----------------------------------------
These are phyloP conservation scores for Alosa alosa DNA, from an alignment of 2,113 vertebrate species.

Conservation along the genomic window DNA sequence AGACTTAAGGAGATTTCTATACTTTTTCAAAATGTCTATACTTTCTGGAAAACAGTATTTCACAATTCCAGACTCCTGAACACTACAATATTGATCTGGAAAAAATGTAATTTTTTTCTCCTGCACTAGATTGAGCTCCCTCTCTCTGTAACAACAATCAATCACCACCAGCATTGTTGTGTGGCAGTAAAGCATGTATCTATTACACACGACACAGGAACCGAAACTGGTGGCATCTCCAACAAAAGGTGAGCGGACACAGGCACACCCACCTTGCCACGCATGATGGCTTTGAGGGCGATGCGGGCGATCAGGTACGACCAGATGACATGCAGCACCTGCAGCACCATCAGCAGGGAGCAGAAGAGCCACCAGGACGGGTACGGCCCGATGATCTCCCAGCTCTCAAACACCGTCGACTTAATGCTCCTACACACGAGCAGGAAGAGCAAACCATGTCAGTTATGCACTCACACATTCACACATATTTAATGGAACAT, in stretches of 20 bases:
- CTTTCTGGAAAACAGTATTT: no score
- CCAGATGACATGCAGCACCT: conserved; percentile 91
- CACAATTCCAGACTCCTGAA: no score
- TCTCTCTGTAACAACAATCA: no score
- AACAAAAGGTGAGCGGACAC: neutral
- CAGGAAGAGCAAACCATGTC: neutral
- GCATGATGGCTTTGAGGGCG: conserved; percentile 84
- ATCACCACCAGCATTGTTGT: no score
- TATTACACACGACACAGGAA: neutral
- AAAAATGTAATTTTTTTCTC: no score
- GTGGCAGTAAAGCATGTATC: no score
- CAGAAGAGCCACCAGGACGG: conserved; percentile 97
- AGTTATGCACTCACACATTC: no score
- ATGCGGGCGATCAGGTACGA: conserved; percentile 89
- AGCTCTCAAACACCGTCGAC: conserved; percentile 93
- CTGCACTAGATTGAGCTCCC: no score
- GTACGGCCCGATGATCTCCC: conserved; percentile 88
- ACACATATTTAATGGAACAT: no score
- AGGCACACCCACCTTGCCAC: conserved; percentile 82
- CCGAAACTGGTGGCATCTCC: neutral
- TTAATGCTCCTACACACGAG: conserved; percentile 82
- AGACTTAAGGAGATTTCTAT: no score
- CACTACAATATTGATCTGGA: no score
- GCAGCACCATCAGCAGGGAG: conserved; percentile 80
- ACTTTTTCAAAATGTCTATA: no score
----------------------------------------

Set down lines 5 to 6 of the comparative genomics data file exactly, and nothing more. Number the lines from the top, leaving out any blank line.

- CACAATTCCAGACTCCTGAA: no score
- TCTCTCTGTAACAACAATCA: no score